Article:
Aims/hypothesis: In the light of a report suggesting that insulin glargine may increase cancer occurrence, the EASD asked us to perform this study.
Methods: We followed 114,841 individuals who had a prescription dispensed for insulin between 1 July and 31 December 2005. From 1 January 2006 to 31 December 2007, we noted the occurrence of malignancies. Seven different nationwide registers were used to obtain information on insulin exposure, outcome and possible confounders; these were linked using the unique personal identity number assigned to every Swedish resident.
Results: After adjustment for age and, when appropriate, sex, users of insulin glargine alone (no other types of insulin), compared with users of types of insulin other than insulin glargine, had an RR of 1.99 (95% CI 1.31-3.03) for breast cancer, 0.93 (95% CI 0.61-1.40) for gastrointestinal cancer, 1.27 (95% CI 0.89-1.82) for prostate cancer and 1.07 (95% CI 0.91-1.27) for any type of malignancy. Adjustment for age, smoking, BMI, age at onset of diabetes, age at birth of first child, cardiovascular disease and oestrogen use gave an RR for breast cancer of 1.97 (95% CI 1.29-3.00). The 95% CIs crossed 1.0 for the RR calculated in all analyses of users of insulin glargine in combination with other types of insulin.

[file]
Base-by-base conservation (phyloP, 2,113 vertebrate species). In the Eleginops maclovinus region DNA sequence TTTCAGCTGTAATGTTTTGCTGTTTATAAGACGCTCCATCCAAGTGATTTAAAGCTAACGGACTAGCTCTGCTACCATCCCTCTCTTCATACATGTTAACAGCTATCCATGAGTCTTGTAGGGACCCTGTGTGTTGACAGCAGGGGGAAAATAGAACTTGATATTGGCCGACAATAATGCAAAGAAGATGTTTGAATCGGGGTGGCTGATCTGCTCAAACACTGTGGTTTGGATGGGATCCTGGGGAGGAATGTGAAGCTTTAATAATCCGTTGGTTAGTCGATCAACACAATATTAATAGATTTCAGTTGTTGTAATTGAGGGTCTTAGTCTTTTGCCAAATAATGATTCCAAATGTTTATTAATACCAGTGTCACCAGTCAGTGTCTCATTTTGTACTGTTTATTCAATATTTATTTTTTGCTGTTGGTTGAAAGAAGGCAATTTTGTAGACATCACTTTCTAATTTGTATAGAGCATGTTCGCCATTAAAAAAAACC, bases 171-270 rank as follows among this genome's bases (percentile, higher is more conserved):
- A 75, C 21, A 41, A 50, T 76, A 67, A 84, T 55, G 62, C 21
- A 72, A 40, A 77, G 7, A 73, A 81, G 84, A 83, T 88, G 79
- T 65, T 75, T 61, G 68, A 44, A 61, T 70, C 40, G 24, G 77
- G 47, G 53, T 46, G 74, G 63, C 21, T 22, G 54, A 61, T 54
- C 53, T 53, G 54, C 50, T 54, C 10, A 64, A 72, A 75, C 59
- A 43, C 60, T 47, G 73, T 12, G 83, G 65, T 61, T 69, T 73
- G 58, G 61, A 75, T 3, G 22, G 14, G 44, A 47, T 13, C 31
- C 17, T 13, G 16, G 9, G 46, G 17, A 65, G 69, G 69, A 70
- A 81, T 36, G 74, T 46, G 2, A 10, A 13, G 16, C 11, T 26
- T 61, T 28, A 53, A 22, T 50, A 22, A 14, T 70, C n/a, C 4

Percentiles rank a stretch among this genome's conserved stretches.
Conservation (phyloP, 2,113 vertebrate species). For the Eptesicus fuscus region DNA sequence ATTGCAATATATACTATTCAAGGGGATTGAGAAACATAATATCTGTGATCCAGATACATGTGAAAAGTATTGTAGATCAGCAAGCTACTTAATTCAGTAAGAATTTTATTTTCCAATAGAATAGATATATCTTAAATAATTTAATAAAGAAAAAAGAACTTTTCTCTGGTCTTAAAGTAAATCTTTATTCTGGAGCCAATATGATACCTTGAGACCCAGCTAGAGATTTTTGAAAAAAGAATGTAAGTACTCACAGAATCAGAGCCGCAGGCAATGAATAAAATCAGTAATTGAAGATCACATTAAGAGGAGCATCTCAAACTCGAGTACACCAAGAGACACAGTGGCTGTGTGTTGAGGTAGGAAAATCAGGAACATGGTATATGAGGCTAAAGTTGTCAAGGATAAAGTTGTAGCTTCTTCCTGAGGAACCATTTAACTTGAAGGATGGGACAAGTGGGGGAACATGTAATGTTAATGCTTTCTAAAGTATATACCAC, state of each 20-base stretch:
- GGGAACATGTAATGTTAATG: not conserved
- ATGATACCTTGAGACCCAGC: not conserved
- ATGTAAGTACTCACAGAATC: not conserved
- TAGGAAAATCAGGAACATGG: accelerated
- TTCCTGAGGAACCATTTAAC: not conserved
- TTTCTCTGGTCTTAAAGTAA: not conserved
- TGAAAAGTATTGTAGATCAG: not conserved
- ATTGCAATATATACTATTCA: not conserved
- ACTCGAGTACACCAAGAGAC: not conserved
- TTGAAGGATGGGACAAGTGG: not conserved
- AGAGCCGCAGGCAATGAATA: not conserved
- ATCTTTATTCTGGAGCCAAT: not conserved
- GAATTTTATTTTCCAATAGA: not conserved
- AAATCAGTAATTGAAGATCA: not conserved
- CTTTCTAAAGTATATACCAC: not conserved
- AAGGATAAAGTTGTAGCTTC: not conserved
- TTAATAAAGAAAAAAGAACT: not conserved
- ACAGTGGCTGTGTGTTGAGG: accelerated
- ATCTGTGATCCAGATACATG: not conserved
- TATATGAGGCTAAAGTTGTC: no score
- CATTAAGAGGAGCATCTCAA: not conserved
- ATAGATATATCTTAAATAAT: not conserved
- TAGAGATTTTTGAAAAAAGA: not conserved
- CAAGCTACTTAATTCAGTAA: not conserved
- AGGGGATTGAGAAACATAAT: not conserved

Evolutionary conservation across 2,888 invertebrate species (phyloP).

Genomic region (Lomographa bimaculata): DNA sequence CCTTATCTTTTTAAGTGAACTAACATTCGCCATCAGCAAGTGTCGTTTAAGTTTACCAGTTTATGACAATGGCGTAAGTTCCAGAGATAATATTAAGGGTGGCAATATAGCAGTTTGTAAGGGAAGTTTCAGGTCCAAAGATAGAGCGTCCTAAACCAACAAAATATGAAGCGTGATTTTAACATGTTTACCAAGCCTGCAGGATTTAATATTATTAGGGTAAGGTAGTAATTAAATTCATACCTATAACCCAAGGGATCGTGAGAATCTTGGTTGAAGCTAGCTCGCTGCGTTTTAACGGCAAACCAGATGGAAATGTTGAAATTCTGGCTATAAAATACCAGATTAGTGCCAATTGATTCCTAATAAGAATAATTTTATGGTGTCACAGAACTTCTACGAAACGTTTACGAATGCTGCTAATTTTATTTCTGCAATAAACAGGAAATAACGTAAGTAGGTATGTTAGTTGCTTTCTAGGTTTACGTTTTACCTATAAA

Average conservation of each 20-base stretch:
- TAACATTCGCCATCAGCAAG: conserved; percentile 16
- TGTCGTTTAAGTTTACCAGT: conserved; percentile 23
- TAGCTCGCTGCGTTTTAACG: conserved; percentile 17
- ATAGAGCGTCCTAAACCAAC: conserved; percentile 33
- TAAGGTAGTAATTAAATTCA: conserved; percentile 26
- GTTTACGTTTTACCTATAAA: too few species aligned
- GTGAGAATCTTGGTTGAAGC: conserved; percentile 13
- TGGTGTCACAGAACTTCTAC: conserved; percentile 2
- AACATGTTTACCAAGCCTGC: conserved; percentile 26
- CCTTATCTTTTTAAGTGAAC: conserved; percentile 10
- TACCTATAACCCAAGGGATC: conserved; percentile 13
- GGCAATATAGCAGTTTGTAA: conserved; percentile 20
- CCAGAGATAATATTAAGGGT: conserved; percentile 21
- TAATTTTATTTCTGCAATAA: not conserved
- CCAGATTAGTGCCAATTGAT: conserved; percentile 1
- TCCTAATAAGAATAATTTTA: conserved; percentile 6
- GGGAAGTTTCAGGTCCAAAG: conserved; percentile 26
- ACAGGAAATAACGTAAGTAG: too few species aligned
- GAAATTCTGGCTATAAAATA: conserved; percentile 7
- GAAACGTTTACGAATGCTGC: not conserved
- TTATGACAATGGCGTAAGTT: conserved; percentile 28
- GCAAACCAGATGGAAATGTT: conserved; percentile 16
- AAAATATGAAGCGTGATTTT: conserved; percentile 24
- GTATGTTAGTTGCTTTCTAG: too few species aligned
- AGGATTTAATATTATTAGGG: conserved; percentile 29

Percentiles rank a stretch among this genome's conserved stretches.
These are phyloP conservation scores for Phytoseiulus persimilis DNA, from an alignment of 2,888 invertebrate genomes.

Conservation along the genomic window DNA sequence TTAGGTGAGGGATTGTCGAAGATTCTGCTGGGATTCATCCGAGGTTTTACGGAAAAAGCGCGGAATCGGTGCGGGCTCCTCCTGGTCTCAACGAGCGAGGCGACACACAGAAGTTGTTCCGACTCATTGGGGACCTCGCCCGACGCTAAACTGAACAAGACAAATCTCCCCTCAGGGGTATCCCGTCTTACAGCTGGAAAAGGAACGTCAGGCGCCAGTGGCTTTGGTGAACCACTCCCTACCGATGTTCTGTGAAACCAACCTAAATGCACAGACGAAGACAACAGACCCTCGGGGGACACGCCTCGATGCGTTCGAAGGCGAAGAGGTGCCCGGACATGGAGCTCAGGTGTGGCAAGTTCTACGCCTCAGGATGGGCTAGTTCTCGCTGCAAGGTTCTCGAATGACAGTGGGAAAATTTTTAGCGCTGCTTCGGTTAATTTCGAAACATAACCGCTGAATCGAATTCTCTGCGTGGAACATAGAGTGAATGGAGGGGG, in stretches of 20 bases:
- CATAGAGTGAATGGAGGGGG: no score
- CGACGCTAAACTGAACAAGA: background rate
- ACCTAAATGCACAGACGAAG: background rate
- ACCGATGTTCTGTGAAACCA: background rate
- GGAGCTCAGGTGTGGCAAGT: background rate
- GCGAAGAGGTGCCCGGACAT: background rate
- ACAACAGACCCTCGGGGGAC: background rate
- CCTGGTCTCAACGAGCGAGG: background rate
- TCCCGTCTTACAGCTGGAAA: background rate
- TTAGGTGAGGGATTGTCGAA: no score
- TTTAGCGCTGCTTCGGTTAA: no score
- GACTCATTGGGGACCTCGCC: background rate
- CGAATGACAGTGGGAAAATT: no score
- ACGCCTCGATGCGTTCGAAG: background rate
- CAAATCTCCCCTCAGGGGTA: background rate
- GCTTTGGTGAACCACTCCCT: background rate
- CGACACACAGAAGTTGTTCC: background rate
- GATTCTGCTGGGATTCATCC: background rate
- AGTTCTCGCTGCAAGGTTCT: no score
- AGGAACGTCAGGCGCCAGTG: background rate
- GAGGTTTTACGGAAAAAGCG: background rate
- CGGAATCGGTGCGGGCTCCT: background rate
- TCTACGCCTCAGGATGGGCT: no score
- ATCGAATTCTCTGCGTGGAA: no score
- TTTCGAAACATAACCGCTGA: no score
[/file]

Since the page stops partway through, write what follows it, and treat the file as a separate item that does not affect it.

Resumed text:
Conclusions/interpretation: In Sweden, during 2006 and 2007, women using insulin glargine alone (no other types of insulin) had an increased incidence rate of breast cancer as compared with women using types of insulin other than insulin glargine. This result may be due to a random fluctuation; the possibilities for examining validity are limited, and no statistically significant results were obtained for any other individual cancer site or for the outcome 'all malignancies'. No definitive conclusions regarding a possible causal relationship between insulin glargine use and the occurrence of malignancies can be drawn from the results of this study.